7. 7.0 7.1 7.2 7.3 Keglevich, Péter; Hazai, Laszlo; Kalaus, György; Szántay, Csaba (2012). "Modifications on the basic skeletons of vinblastine and vincristine". Molecules. 17 (5): 5893–5914. doi:10.3390/molecules17055893. PMC 6268133. PMID 22609781.
  8. 8.0 8.1 Faller, Bryan A.; Pandi, Trailokya N. (2011). "Safety and efficacy of vinorelbine in the treatment of non-small cell lung cancer". Clinical Medicine Insights: Oncology. 5: 131–144. doi:10.4137/CMO.S5074. PMC 3117629. PMID 21695100.
  9. Casanova, Michela; Ferrari, Andrea; Spreafico, Filippo; Terenziani, Monica; Massimino, Maura; Luksch, Roberto; Cefalo, Graziella; Polastri, Daniela; Marcon, Ilaria; Bellani, Franca Fossati (2002). "Vinorelbine in previously treated advanced childhood sarcomas: Evidence of activity in rhabdomyosarcoma". Cancer. 94 (12): 3263–3268. doi:10.1002/cncr.10600. PMID 12115359.
  10. del Pino BM. Chemotherapy-induced Peripheral Neuropathy. NCI Cancer Bulletin. Feb 23, 2010 [archived 2011-12-11];7(4):6.
  11. Jordan, M. A.; Wilson, L. (2004). "Microtubules as a target for anticancer drugs". Nature Reviews Cancer. 4 (4): 253–265. doi:10.1038/nrc1317. PMID 15057285. S2CID 10228718.
  12. Hirata, K.; Miyamoto, K.; Miura, Y. (1994). "Catharanthus roseus L. (Periwinkle): Production of Vindoline and Catharanthine in Multiple Shoot Cultures". In Bajaj, Y. P. S. (ed.). Biotechnology in Agriculture and Forestry 26. Medicinal and Aromatic Plants. Vol. VI. Springer-Verlag. pp. 46–55. ISBN 9783540563914.
  13. Gansäuer, Andreas; Justicia, José; Fan, Chun-An; Worgull, Dennis; Piestert, Frederik (2007). "Reductive C—C bond formation after epoxide opening via electron transfer". In Krische, Michael J. (ed.). Metal Catalyzed Reductive C—C Bond Formation: A Departure from Preformed Organometallic Reagents. Topics in Current Chemistry. Vol. 279. Springer Science & Business Media. pp. 25–52. doi:10.1007/128_2007_130. ISBN 9783540728795. Archived from the original on 2017-08-01. {{cite book}}: Unknown parameter |editorlink1= ignored (help)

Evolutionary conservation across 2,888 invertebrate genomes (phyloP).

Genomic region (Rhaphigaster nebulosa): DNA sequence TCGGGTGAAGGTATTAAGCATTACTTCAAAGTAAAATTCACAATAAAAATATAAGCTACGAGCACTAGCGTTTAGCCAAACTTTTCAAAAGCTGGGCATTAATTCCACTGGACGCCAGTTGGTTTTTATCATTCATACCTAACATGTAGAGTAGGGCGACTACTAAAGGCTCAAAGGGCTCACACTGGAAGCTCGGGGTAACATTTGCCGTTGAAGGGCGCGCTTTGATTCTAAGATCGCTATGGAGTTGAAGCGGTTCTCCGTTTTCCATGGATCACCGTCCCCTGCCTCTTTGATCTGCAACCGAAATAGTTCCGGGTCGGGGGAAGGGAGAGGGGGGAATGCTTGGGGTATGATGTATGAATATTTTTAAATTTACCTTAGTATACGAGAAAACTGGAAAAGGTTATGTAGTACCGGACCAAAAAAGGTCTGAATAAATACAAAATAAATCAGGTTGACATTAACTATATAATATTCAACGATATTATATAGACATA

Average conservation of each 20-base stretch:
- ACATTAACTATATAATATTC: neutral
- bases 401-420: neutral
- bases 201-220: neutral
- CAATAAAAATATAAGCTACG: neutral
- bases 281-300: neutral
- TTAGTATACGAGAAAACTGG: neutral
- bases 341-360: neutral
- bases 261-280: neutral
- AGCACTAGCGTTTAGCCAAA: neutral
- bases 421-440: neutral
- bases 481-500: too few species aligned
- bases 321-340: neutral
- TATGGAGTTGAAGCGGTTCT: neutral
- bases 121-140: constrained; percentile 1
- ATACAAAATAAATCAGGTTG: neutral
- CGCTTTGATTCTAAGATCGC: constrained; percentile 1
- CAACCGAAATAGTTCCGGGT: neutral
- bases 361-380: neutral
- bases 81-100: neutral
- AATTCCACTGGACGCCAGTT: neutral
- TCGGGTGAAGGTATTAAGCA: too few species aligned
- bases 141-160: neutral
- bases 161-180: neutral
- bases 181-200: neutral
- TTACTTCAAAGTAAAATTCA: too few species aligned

14. Cooper, Raymond; Deakin, Jeffrey John (2016). "Africa's gift to the world". Botanical Miracles: Chemistry of Plants That Changed the World. CRC Press. pp. 46–51. ISBN 9781498704304. Archived from the original on 2017-08-01.
  15. Raviña, Enrique (2011). "Vinca alkaloids". The evolution of drug discovery: From traditional medicines to modern drugs. John Wiley & Sons. pp. 157–159. ISBN 9783527326693. Archived from the original on 2017-08-01.
  16. 16.0 16.1 Ngo, Quoc Anh; Roussi, Fanny; Cormier, Anthony; Thoret, Sylviane; Knossow, Marcel; Guénard, Daniel; Guéritte, Françoise (2009). "Synthesis and biological evaluation of Vinca alkaloids and phomopsin hybrids". Journal of Medicinal Chemistry. 52 (1): 134–142. doi:10.1021/jm801064y. PMID 19072542.
  17. 17.0 17.1 Hardouin, Christophe; Doris, Eric; Rousseau, Bernard; Mioskowski, Charles (2002). "Concise synthesis of anhydrovinblastine from leurosine". Organic Letters. 4 (7): 1151–1153. doi:10.1021/ol025560c. PMID 11922805.
  18. Morcillo, Sara P.; Miguel, Delia; Campaña, Araceli G.; Cienfuegos, Luis Álvarez de; Justicia, José; Cuerva, Juan M. (2014). "Recent applications of Cp2TiCl in natural product synthesis". Organic Chemistry Frontiers. 1 (1): 15–33. doi:10.1039/c3qo00024a.

External links

External sites: